Colorado lawmakers beat a deadline to push through a bill for the legalization of sports betting just before the state’s 2019 legislative session concluded Friday. Now the bill will need to go before voters in the fall.
And that vote would ultimately determine the fate of legal wagering on sports in Colorado.
The bipartisan bill, HB 19-1327, by which Colorado would join the growing list of states to legalize sports betting, was introduced April 18 in the House by Democratic House Majority Leader Alec Garnett and Republican Minority Leader Patrick Neville. The bill passed the House earlier this week.
Then on Friday, the state's Senate passed its sports betting bill. Some minor details remain but getting the bill to Gov. Jared Polis is a mere formality. But his signature will not make the measure a law. Only the voters can do that.
Colorado’s state constitution requires that the measure would need to be put before a public vote because there is a 10 percent tax associated with the bill.
That vote would occur in Colorado’s general election in November.
In 2014, Colorado voters overwhelmingly rejected – by 70 percent to 30 percent – a proposed amendment to the state constitution that would’ve allowed racetracks to expand gaming operations at its facilities.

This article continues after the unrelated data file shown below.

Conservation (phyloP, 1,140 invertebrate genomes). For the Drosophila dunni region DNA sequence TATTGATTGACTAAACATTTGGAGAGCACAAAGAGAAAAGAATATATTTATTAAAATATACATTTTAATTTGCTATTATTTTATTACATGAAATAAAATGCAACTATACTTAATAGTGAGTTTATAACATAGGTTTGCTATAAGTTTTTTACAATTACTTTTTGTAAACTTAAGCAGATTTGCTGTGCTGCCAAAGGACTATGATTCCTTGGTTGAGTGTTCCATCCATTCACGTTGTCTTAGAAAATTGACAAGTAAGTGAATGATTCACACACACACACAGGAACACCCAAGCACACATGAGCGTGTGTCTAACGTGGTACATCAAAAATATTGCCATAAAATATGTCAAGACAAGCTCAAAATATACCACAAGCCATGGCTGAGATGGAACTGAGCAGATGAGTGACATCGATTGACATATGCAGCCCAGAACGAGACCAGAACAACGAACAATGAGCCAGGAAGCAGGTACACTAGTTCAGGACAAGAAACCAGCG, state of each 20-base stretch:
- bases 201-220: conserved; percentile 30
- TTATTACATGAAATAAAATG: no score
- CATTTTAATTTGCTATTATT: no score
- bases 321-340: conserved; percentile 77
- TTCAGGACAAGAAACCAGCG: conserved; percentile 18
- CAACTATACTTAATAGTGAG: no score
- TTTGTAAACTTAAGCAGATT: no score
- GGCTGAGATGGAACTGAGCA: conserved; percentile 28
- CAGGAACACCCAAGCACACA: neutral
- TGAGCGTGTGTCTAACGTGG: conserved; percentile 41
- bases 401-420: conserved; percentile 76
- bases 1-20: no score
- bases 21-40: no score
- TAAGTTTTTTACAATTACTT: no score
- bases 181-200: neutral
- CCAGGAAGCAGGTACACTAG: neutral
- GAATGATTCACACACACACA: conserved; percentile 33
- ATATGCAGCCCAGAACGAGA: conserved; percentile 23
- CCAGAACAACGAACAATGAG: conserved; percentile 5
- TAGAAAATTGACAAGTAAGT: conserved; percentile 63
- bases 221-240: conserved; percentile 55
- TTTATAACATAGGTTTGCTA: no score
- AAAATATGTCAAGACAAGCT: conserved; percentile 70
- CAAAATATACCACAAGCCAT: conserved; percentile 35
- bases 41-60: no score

However, the perception of legalized sports betting has altered considerably in the past five years as the practice has been exploding in popularity throughout the United States.
Colorado is among several states considering legislation that would legalize sports betting, with several having accomplished that since May 2018 when the U.S. Supreme Court struck down a federal ban that prohibited sports gaming beyond Nevada.
Since the Supreme Court’s ruling, legal sportsbooks have become operational in eight states (including Nevada), and several states are expected to have sportsbooks open by the end of the year.
HB 19-1327 would levy a 10 percent tax on net proceeds on any Colorado gaming facility that opened a sportsbook. And of the 10 percent total tax revenue collected, 6 percent would annually be used to aid those negatively affected by gambling.
The 10 percent tax rate, which goes into effect May 2020, is about the same as what Delaware, Mississippi, New Jersey and West Virginia enacted when each legalized sports betting last year. Nevada’s 6.75 percent tax on gross revenue is the lowest in the nation.
The revenue Colorado generates from legalized sports betting would be directed toward funding the state water plan and other public purposes. Projections estimate upward of $15 million will be generated via legalized sports betting annually, though critics contend that this figure is unrealistic and unlikely to be met each year.
HB 19-1327 would permit online wagering and an individual would not have to be physically on-site at a licensed Colorado gaming facility to bet using an electronic device like a mobile phone, computer or tablet. And unlike some states that requires bettors to register at a gaming facility before wagering electronically, Colorado would not institute a similar policy.
Colorado has 33 licensed casinos, with the majority located in the mountainous cities of Central City, Black Hawk or Cripple Creek. The Colorado Division of Gaming would oversee the state’s proposed legalized sports betting industry.